What Is A Geisha?
The word ‘geisha’ comes from putting two characters together: ‘gei’, which means ‘art’ and ‘sha’, which means ‘person’. The Kyoto dialect refers to them with two different terms according to age and training. The geiko are those older than 20, while the maiko are between 15 to 20 years old.
Many geisha go through shikomi, a training stage which can last up to a year before they are allowed to become maiko. For training, a geisha girl is taught to sing, play traditional Japanese instruments, dance, and entertain with lighthearted conversation.
Though there used to be male geisha known as taikomochi, their training is different. Also called hokan, these male geisha specialised in storytelling, conversation, and appreciation of the tea ceremony. However, their numbers have declined. There are now only four taikomochi in Tokyo and just one in Kyoto.
One of the things you’ll notice right away is the striking way that the geisha dress and do their makeup. Their stark white face paint, contrasting with their red lips and dazzling kimono, draws the attention of many a tourist in Gion Corner. Their dramatic look has even inspired contemporary beauty bloggers to create geisha doll makeup tutorials—but not all geisha are dressed according to the same customs.
It is actually the maiko who is more elaborately dressed. A maiko is seen to be a novice who still needs to build connections and encourage patronage, so they often have elaborate hairstyles adorned with cascading floral ornaments called hana kanzashi. This hairstyle takes two hours to complete, and is done every week. Geiko have simpler accessories and are allowed to wear wigs.
These wigs usually cover the back of a geiko’s neck, so you can also spot a maiko by looking for unpainted skin at the nape. These unpainted lines are meant to make the neck look longer. A geiko’s kimono sash, known as an obi, is folded into a box shape, while a maiko’s obi hangs down her back.
Why Is The Geisha World So Secretive?
The secrecy of the geisha revolves around the concepts of exclusivity and refinement. Geisha training is seen as a passage of tradition and history, not just skill. They remain some of the few who still know how to play traditional Japanese instruments. Preservation of these dying arts is a duty for the geisha, meaning they hold themselves responsible for passing on ancient Japanese songs and dances to new apprentices.
The reputation of the geisha has also suffered from the link to prostitution. It must be emphasised that courtesans are not geisha, and there is no such thing as a geisha bar where you walk in and pick a girl to entertain you. For the geisha, sex is not something they will ever offer to a client. Though prostitutes in the pleasure districts called themselves geisha in the Edo period, this custom fell out of favour.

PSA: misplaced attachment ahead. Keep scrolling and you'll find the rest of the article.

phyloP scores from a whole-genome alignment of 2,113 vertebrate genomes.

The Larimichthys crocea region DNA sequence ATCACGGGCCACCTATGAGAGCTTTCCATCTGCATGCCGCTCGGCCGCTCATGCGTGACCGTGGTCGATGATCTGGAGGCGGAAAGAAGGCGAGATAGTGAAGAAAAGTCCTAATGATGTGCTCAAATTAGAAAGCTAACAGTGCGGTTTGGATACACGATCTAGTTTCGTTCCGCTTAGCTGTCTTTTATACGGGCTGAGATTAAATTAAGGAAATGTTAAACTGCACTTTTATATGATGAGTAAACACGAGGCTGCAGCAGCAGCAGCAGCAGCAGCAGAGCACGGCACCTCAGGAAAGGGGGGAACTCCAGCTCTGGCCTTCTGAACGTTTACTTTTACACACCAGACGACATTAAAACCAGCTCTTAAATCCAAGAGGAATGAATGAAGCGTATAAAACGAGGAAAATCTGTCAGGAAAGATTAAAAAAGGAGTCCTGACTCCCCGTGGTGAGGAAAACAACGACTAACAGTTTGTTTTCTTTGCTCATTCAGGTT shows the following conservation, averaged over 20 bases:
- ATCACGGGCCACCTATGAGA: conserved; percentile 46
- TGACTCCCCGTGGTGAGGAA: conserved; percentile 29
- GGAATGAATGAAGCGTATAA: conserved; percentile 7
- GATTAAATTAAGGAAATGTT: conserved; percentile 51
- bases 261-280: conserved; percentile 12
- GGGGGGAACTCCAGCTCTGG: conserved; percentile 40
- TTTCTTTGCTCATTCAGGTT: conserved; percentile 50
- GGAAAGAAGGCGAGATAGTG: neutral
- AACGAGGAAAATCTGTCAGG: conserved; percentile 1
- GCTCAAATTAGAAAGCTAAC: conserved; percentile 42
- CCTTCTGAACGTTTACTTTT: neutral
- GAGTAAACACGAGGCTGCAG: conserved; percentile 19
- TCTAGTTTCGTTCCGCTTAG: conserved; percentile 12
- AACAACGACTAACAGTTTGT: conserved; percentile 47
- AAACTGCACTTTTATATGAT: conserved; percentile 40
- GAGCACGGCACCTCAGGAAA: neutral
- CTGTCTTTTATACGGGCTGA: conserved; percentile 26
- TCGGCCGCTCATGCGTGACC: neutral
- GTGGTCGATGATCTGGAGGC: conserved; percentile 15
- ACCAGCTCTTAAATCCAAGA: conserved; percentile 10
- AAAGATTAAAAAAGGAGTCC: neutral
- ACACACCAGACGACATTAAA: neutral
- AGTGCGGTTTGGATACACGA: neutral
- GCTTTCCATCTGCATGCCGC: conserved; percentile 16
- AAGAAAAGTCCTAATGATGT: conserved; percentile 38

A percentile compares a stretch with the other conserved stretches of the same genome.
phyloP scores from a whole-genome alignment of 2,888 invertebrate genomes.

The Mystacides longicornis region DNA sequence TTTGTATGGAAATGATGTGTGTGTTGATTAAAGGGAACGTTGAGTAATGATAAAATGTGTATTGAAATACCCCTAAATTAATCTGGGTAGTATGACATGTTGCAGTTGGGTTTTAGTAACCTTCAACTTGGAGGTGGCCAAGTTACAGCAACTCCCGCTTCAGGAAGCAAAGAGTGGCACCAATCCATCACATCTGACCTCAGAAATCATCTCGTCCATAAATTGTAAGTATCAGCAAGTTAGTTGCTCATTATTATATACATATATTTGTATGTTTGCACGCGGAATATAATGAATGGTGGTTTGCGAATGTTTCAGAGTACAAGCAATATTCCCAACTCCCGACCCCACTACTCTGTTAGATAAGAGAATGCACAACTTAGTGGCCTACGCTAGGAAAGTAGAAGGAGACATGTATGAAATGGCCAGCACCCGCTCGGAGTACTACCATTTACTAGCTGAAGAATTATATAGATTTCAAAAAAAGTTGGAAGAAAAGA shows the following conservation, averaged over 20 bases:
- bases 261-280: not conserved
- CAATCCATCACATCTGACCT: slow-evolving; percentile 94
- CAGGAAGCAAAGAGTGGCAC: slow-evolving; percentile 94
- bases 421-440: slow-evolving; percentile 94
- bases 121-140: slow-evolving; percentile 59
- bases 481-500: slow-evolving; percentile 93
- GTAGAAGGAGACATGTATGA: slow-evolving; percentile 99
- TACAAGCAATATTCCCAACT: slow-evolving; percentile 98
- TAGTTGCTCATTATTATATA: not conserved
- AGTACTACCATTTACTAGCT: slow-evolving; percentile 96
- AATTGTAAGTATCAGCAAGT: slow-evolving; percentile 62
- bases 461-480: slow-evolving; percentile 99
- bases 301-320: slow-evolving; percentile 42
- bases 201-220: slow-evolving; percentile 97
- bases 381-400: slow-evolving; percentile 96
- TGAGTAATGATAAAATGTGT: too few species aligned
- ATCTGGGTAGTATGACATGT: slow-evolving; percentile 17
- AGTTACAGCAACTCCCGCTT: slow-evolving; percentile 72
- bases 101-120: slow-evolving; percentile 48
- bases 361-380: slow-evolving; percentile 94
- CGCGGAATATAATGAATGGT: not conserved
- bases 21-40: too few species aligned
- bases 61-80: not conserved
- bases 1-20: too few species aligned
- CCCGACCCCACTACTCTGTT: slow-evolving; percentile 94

Even the virginity auction called mizuage, described in detail in Memoirs of A Geisha, has long ceased to be practised. It is these misconceptions, along with the aversion to having traditions exoticised, which explains why they are very careful with guarding their customs.
Where Can You Find Geisha Today?
Geisha cannot be found all over Japan. Most of them reside in Tokyo and Kyoto. In Kyoto, there are five geisha districts, also known as kagai: Kamishichiken is the largest, Gion Kobu is the largest, and the other three are Gion Higashi, Miyagawa-cho, and Ponto-cho. Tokyo has six districts, the most active of which are Kagurazaka and Asakusa.
In Kyoto, it is estimated that there are a total of around 186 geiko, 73 maiko, and 132 ochaya. An ochaya is the teahouse where geishas entertain. It takes some time and socialising to meet a geisha the traditional way. Usually, you won’t be able to get into an ochaya unless you’ve built up a good relationship with the okaasan, who is the owner of the ochaya.
If you’re lucky, you can score a reservation at one of the exclusive restaurants where geisha entertain. Geisha also perform in Kyoto’s annual dance festivals, so if you want to catch a glimpse of their skill, go to one of the dance events. If you miss one, you can schedule a trip to see the next event, as each kagai holds a separate festival to show off their talent.